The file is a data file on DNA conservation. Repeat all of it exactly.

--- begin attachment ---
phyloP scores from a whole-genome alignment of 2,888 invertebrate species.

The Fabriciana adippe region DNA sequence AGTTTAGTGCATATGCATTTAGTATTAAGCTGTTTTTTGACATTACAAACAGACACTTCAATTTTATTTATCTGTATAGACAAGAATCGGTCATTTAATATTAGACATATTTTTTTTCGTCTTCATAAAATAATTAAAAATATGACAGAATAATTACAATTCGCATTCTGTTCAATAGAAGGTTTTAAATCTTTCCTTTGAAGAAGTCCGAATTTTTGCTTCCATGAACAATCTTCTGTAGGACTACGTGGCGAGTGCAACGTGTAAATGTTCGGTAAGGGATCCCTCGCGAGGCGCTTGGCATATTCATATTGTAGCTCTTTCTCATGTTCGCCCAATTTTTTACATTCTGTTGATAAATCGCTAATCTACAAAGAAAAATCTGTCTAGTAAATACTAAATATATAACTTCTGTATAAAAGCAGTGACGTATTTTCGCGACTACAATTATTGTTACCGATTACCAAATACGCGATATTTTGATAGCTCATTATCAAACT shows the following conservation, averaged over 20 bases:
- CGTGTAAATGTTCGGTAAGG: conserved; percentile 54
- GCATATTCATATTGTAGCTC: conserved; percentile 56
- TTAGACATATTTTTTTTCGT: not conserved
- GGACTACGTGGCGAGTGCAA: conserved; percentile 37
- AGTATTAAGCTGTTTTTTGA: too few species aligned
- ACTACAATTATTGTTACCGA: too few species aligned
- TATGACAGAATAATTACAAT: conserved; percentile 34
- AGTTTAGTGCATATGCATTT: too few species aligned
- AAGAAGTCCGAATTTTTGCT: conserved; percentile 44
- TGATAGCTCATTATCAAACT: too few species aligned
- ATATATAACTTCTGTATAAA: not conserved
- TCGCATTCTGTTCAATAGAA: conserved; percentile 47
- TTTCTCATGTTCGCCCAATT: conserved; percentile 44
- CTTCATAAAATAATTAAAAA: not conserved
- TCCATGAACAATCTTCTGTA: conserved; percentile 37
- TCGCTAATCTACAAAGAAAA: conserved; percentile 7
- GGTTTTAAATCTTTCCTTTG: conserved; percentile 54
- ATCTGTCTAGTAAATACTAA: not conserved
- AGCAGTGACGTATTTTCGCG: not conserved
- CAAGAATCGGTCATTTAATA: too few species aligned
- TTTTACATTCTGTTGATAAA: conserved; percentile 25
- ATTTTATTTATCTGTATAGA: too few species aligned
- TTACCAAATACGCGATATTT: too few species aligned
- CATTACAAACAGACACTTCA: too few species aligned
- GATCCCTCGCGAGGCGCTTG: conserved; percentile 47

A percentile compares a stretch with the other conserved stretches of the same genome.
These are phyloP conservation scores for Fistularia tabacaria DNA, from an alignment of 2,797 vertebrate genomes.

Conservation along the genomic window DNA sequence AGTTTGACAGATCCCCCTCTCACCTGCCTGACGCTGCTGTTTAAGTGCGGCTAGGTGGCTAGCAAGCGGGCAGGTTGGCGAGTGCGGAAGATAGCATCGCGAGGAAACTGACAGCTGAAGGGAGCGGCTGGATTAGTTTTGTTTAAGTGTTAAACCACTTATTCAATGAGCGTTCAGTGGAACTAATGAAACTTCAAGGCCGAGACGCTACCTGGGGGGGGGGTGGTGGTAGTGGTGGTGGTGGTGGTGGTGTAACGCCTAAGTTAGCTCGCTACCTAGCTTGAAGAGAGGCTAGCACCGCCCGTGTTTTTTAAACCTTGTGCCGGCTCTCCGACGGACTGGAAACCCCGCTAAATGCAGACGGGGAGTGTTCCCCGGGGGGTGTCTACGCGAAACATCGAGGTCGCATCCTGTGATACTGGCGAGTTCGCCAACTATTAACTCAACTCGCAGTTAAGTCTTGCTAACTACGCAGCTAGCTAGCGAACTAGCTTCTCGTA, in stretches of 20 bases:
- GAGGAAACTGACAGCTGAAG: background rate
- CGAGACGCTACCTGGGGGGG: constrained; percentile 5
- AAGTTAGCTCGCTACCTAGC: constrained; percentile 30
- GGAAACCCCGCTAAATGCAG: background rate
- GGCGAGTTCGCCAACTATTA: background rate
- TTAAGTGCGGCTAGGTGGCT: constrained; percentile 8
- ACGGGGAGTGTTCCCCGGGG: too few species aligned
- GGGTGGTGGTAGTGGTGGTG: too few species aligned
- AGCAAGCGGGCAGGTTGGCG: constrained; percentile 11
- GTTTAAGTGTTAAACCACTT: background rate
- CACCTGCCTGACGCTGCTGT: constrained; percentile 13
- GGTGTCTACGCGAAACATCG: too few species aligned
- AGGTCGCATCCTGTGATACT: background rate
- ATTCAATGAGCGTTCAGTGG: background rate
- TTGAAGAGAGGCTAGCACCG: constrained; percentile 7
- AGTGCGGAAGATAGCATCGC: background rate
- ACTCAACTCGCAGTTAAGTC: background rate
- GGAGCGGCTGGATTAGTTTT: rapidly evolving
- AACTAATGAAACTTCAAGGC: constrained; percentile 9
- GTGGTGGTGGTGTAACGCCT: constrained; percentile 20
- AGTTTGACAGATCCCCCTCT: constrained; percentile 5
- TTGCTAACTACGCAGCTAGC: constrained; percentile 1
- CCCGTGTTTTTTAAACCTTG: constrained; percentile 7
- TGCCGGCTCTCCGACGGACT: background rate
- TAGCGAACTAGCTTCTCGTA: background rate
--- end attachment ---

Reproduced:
phyloP scores from a whole-genome alignment of 2,888 invertebrate species.

The Fabriciana adippe region DNA sequence AGTTTAGTGCATATGCATTTAGTATTAAGCTGTTTTTTGACATTACAAACAGACACTTCAATTTTATTTATCTGTATAGACAAGAATCGGTCATTTAATATTAGACATATTTTTTTTCGTCTTCATAAAATAATTAAAAATATGACAGAATAATTACAATTCGCATTCTGTTCAATAGAAGGTTTTAAATCTTTCCTTTGAAGAAGTCCGAATTTTTGCTTCCATGAACAATCTTCTGTAGGACTACGTGGCGAGTGCAACGTGTAAATGTTCGGTAAGGGATCCCTCGCGAGGCGCTTGGCATATTCATATTGTAGCTCTTTCTCATGTTCGCCCAATTTTTTACATTCTGTTGATAAATCGCTAATCTACAAAGAAAAATCTGTCTAGTAAATACTAAATATATAACTTCTGTATAAAAGCAGTGACGTATTTTCGCGACTACAATTATTGTTACCGATTACCAAATACGCGATATTTTGATAGCTCATTATCAAACT shows the following conservation, averaged over 20 bases:
- CGTGTAAATGTTCGGTAAGG: conserved; percentile 54
- GCATATTCATATTGTAGCTC: conserved; percentile 56
- TTAGACATATTTTTTTTCGT: not conserved
- GGACTACGTGGCGAGTGCAA: conserved; percentile 37
- AGTATTAAGCTGTTTTTTGA: too few species aligned
- ACTACAATTATTGTTACCGA: too few species aligned
- TATGACAGAATAATTACAAT: conserved; percentile 34
- AGTTTAGTGCATATGCATTT: too few species aligned
- AAGAAGTCCGAATTTTTGCT: conserved; percentile 44
- TGATAGCTCATTATCAAACT: too few species aligned
- ATATATAACTTCTGTATAAA: not conserved
- TCGCATTCTGTTCAATAGAA: conserved; percentile 47
- TTTCTCATGTTCGCCCAATT: conserved; percentile 44
- CTTCATAAAATAATTAAAAA: not conserved
- TCCATGAACAATCTTCTGTA: conserved; percentile 37
- TCGCTAATCTACAAAGAAAA: conserved; percentile 7
- GGTTTTAAATCTTTCCTTTG: conserved; percentile 54
- ATCTGTCTAGTAAATACTAA: not conserved
- AGCAGTGACGTATTTTCGCG: not conserved
- CAAGAATCGGTCATTTAATA: too few species aligned
- TTTTACATTCTGTTGATAAA: conserved; percentile 25
- ATTTTATTTATCTGTATAGA: too few species aligned
- TTACCAAATACGCGATATTT: too few species aligned
- CATTACAAACAGACACTTCA: too few species aligned
- GATCCCTCGCGAGGCGCTTG: conserved; percentile 47

A percentile compares a stretch with the other conserved stretches of the same genome.
These are phyloP conservation scores for Fistularia tabacaria DNA, from an alignment of 2,797 vertebrate genomes.

Conservation along the genomic window DNA sequence AGTTTGACAGATCCCCCTCTCACCTGCCTGACGCTGCTGTTTAAGTGCGGCTAGGTGGCTAGCAAGCGGGCAGGTTGGCGAGTGCGGAAGATAGCATCGCGAGGAAACTGACAGCTGAAGGGAGCGGCTGGATTAGTTTTGTTTAAGTGTTAAACCACTTATTCAATGAGCGTTCAGTGGAACTAATGAAACTTCAAGGCCGAGACGCTACCTGGGGGGGGGGTGGTGGTAGTGGTGGTGGTGGTGGTGGTGTAACGCCTAAGTTAGCTCGCTACCTAGCTTGAAGAGAGGCTAGCACCGCCCGTGTTTTTTAAACCTTGTGCCGGCTCTCCGACGGACTGGAAACCCCGCTAAATGCAGACGGGGAGTGTTCCCCGGGGGGTGTCTACGCGAAACATCGAGGTCGCATCCTGTGATACTGGCGAGTTCGCCAACTATTAACTCAACTCGCAGTTAAGTCTTGCTAACTACGCAGCTAGCTAGCGAACTAGCTTCTCGTA, in stretches of 20 bases:
- GAGGAAACTGACAGCTGAAG: background rate
- CGAGACGCTACCTGGGGGGG: constrained; percentile 5
- AAGTTAGCTCGCTACCTAGC: constrained; percentile 30
- GGAAACCCCGCTAAATGCAG: background rate
- GGCGAGTTCGCCAACTATTA: background rate
- TTAAGTGCGGCTAGGTGGCT: constrained; percentile 8
- ACGGGGAGTGTTCCCCGGGG: too few species aligned
- GGGTGGTGGTAGTGGTGGTG: too few species aligned
- AGCAAGCGGGCAGGTTGGCG: constrained; percentile 11
- GTTTAAGTGTTAAACCACTT: background rate
- CACCTGCCTGACGCTGCTGT: constrained; percentile 13
- GGTGTCTACGCGAAACATCG: too few species aligned
- AGGTCGCATCCTGTGATACT: background rate
- ATTCAATGAGCGTTCAGTGG: background rate
- TTGAAGAGAGGCTAGCACCG: constrained; percentile 7
- AGTGCGGAAGATAGCATCGC: background rate
- ACTCAACTCGCAGTTAAGTC: background rate
- GGAGCGGCTGGATTAGTTTT: rapidly evolving
- AACTAATGAAACTTCAAGGC: constrained; percentile 9
- GTGGTGGTGGTGTAACGCCT: constrained; percentile 20
- AGTTTGACAGATCCCCCTCT: constrained; percentile 5
- TTGCTAACTACGCAGCTAGC: constrained; percentile 1
- CCCGTGTTTTTTAAACCTTG: constrained; percentile 7
- TGCCGGCTCTCCGACGGACT: background rate
- TAGCGAACTAGCTTCTCGTA: background rate